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Old 05-13-2017, 04:40 PM
 
1,591 posts, read 792,305 times
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Quote:
Originally Posted by AguaDulce View Post
I don't have a problem with that, given that the paternity is established and the pregnancy wasn't the result of rape.

But I don't think this rises to the level of male oppression. Not even close.
I'm glad that you "don't have a problem with that". Question for you: let's say that tomorrow, someone in congress decides to change the gender in the present system. So from now on, unwed Dads get full custody and unwed Moms get 0 rights, meaning they are not allowed to see their children at all unless authorized by Dad. Would you say that women (and children) in this predicament would not be oppressed? Would you say that they would not even be close to oppressed?
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Old 05-13-2017, 04:47 PM
 
Location: Milwaukee
1,940 posts, read 1,145,701 times
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Quote:
Originally Posted by dysgenic View Post
I'm glad that you "don't have a problem with that". Question for you: let's say that tomorrow, someone in congress decides to change the gender in the present system. So from now on, unwed Dads get full custody and unwed Moms get 0 rights, meaning they are not allowed to see their children at all unless authorized by Dad. Would you say that women (and children) in this predicament would not be oppressed? Would you say that they would not even be close to oppressed?
from another poster:

The fact is that there is a huge biological disparity between the mother's and father's cost of producing a baby, the man's contribution being essentially nothing. Less than nothing, really, since men happily give it away.

The logical thing would be for the law to recognize the mother as the sole guardian of her child. If a man wants to share the rights and responsibilities of parenthood he should enter into a legally-binding contract with the mother in which they both agree to the terms of a shared guardianship.

Of course a marriage is the natural venue for signing this contract, but an unmarried couple could draw up and sign one as well. In the absence of a contract the biological father would have no legal responsibilities towards the child and, conversely, no right to interfere in the mother's decisions - including her options to abort or put up for adoption.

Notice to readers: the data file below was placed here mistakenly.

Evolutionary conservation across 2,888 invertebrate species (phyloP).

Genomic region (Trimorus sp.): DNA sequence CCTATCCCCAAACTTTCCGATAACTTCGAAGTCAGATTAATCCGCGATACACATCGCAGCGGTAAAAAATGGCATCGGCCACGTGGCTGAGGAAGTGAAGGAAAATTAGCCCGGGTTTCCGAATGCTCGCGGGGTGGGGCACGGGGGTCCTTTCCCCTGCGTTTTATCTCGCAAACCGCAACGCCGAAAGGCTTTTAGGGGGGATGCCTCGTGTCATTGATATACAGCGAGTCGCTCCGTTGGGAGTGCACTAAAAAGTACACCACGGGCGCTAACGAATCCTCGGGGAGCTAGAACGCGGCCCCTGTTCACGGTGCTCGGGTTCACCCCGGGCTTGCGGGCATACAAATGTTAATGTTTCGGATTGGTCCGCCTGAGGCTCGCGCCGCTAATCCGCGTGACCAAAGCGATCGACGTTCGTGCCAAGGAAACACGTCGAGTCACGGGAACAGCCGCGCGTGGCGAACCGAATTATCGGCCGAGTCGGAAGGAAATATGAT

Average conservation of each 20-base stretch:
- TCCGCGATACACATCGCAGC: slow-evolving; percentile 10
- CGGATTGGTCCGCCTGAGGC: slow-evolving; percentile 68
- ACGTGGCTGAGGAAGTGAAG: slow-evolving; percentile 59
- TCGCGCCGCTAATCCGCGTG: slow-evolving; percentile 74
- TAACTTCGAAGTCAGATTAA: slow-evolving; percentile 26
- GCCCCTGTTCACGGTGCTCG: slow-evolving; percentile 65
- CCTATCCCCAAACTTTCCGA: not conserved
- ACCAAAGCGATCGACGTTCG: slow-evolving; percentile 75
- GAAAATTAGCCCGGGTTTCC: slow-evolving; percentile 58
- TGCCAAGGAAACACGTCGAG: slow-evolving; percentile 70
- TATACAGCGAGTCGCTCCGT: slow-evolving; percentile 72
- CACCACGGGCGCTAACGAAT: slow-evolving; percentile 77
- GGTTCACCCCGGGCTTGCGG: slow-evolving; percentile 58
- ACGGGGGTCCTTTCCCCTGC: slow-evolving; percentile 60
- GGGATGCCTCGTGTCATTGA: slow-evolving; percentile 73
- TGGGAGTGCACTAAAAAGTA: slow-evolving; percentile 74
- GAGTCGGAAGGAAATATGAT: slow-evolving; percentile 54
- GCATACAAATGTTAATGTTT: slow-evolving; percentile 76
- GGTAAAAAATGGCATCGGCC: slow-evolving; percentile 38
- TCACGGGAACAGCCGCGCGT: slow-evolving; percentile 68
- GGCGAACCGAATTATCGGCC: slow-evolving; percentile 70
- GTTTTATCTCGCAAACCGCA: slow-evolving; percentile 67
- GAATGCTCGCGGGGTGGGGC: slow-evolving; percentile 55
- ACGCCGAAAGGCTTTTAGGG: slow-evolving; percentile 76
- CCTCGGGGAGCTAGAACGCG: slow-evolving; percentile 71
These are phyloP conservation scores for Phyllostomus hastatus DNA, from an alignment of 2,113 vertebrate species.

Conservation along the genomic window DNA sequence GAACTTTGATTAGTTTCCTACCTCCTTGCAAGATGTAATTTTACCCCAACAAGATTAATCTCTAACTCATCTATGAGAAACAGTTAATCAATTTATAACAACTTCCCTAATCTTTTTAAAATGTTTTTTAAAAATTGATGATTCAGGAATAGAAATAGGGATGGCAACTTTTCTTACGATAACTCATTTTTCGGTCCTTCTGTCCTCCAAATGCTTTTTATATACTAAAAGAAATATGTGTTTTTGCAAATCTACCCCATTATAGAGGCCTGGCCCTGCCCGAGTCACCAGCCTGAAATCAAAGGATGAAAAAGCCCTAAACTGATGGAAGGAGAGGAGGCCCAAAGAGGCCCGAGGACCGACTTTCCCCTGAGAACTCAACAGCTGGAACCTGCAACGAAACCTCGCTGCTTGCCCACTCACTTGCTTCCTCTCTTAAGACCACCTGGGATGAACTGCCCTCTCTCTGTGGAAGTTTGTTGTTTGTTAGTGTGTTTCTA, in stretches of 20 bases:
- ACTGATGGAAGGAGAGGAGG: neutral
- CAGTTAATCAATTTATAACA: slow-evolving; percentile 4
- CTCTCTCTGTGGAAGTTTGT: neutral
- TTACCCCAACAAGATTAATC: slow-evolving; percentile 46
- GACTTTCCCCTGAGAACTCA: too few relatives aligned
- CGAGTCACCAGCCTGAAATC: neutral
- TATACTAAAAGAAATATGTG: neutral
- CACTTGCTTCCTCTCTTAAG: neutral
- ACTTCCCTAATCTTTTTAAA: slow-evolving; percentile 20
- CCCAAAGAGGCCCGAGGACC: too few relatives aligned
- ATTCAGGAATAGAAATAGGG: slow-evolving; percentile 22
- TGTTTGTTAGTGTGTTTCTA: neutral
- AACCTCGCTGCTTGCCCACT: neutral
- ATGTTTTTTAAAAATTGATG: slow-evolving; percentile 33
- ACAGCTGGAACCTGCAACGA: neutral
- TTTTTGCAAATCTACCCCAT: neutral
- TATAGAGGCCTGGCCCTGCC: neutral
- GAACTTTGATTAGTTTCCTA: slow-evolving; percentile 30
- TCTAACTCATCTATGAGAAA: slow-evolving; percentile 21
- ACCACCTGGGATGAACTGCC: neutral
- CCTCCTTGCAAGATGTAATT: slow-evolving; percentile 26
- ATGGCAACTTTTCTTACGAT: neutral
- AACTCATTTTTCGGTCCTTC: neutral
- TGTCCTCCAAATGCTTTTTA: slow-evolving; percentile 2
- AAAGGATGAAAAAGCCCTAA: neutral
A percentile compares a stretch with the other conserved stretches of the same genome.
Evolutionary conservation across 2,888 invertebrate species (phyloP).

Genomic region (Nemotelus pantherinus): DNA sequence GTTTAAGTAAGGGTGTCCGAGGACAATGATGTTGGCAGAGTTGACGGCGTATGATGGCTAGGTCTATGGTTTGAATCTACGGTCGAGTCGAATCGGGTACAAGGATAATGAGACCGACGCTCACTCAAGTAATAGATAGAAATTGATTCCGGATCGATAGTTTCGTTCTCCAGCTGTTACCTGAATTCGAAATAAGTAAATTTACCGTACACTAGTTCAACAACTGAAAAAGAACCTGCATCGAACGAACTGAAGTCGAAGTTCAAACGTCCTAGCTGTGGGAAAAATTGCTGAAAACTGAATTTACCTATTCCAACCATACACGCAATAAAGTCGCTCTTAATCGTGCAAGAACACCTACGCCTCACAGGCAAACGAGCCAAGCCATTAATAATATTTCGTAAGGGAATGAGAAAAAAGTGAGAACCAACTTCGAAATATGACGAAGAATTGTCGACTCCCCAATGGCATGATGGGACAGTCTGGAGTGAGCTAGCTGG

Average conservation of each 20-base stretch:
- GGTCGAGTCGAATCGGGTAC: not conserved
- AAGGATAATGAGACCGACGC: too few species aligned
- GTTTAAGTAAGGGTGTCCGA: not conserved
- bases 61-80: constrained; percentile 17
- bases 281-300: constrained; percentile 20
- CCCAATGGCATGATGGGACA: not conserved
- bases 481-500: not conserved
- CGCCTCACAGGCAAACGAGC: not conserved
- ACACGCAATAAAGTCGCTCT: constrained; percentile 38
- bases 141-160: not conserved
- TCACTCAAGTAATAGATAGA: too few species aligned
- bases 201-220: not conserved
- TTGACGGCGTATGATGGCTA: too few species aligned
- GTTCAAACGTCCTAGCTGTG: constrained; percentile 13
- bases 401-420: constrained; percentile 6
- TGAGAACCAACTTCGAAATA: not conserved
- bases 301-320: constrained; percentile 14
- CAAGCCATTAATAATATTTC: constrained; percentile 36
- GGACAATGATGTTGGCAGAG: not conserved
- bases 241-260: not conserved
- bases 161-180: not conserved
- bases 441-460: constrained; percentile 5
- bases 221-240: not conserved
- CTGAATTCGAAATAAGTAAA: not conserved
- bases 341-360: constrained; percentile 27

I realize this scheme flies in the face of current attitudes but I believe it's consistent and makes sense.

Impregnating a woman is no accomplishment; a man who wants to be a real father should put up or shut up: declare his commitment before the law and the world or get out of the away and let the mother do her job.
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Old 05-13-2017, 05:07 PM
 
1,591 posts, read 792,305 times
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Quote:
Originally Posted by lvmensch View Post
Dad get full and equal rights in court. He does not get instant custody as we do have the pragmatic default to the mother. At least a couple of different references indicate this is the case in at least some states.

In general the parents are inherently separated. That is what this is all about. If the parents are successfully cohabitating there is not a problem.
No, Dad does not get full and equal rights in court. That is just not true.
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Old 05-13-2017, 05:12 PM
 
3,604 posts, read 791,621 times
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Quote:
Originally Posted by lvmensch View Post
Little if anything to do with welfare. More do to the societal ending of the Shotgun Wedding.

https://www.brookings.edu/research/a...united-states/
The paper does give a small nod that what I was getting at is still a small part of the equation, but you're right re your second sentence in this post, and the paper is quite convincing proof of that. Thanks for posting this .

I also agree with the discussion in the article re fatherhood and responsibility.

On an anecdotal note, the quote in the Brookings paper from the New York Times from 1993 made me chuckle:

"In the olds days of the 1960's, 50's, and 40's, pregnant teenagers were pariahs, banished from schools, ostracized by their peers, or scurried out of town to give birth in secret".

The teenage sister of a roommate would have been one of those 'pariahs' in a very affluent California town in the mid 1980's. The sister had spend her freshman year in high school at an east coast boarding school. She came back to California for her Sophomore year at the local very well regarded public high school. She got pregnant. The family didn't want to face the local social stigma of her pregnancy and, being devout Catholics, they didn't want to consider an abortion. They sent the sister to live with a friend of the matriarch of the family, and the pregnant sister also continued her studies. We had dinner with them at the mother's friend's house a few times. The family told the people in the community that the pregnant sister (no one in the community knew she was pregnant) had returned to the boarding school on the east coast. The sister gave birth, put the baby up for adoption, and returned to the well regarded public high school for her junior year.
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Old 05-13-2017, 05:18 PM
 
1,591 posts, read 792,305 times
Reputation: 1512
Quote:
Originally Posted by AguaDulce View Post
from another poster:

The fact is that there is a huge biological disparity between the mother's and father's cost of producing a baby, the man's contribution being essentially nothing. Less than nothing, really, since men happily give it away.

The logical thing would be for the law to recognize the mother as the sole guardian of her child. If a man wants to share the rights and responsibilities of parenthood he should enter into a legally-binding contract with the mother in which they both agree to the terms of a shared guardianship.